Renewable Energy

English

Energy Atlas: Figures and Facts about Renewables in Europe

Dossier

The European Energy Atlas 2018 is published at a time when the EU Member States are discussing their energy and climate strategy until 2030. It thereby not only provides a compass on the differing energy discussions in Europe but also reveals how a Europeanization of the energy transition will be the more efficient and cost-effective option for all Europeans.

Energy Atlas: Graphics and license terms

Downloads

All graphs of the Energy Atlas are published under a Creative Commons License CC BY 4.0. and can be continued to be used, processed and published under these conditions. You can find all downloads available in various formats (png, pdf) here.

Economy: Making progress, more work needed

Energy Atlas

Renewables have moved from being a sideshow to the main act in Europe’s energy theatre. Government support has been key to this – but renewables are increasingly able to stand on their own.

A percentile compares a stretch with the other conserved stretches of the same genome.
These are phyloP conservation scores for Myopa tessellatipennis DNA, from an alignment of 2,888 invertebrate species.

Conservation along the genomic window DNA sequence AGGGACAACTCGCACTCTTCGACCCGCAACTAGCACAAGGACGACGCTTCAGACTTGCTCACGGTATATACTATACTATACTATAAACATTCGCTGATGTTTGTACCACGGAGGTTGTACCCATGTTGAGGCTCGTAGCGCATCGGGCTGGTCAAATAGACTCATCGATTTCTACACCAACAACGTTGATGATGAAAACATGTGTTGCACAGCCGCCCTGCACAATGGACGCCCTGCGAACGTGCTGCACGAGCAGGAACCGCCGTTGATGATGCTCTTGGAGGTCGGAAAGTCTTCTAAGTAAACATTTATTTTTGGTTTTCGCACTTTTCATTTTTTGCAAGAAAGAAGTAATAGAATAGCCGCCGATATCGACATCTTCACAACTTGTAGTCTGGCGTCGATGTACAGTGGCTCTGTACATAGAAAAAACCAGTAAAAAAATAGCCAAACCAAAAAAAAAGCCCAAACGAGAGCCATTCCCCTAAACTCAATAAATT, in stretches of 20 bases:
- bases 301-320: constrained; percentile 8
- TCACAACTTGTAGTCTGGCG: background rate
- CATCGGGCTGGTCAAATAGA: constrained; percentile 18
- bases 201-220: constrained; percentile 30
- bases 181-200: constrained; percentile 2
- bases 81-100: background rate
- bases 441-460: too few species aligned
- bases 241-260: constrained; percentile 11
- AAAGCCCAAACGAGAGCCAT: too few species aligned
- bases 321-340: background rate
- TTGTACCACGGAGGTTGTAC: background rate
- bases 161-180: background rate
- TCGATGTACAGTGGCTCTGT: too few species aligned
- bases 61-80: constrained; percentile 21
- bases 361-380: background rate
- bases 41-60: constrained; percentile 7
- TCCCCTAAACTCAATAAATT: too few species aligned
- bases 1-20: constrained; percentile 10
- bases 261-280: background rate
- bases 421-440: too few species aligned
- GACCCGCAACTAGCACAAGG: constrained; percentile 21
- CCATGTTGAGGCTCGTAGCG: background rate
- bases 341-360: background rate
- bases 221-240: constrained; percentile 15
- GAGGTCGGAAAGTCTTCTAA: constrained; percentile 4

By Rebecca Bertram

Vision: Looking to be leader

Energy Atlas

Europe is making progress towards its energy transition at a rate few imagined ten years ago. There is still a long way to go, but the continent is now in a position to become the global leader in green energy.

By Claude Turmes

Cities: Testbeds for energy innovation

Cities can be a hotbed of innovation. They are big enough to try out new ideas on a large scale, but small enough to brush them aside if they do not work out.

By Alix Bolle

The European Energy Atlas 2018

The European Energy transition can happen differently from what is currently being discussed among European policy makers! The Energy Atlas explains the strategies and instruments for a European energy transition in an easy and illustrative way.

Katowice: A European coal capital goes green

Nowhere in the EU is smog more suffocating than in southern Poland. This year, the polluted Polish mining city Katowice will host the COP24 climate conference. Ahead of that, change is in the air — and on the ground.

By Richard Fuchs

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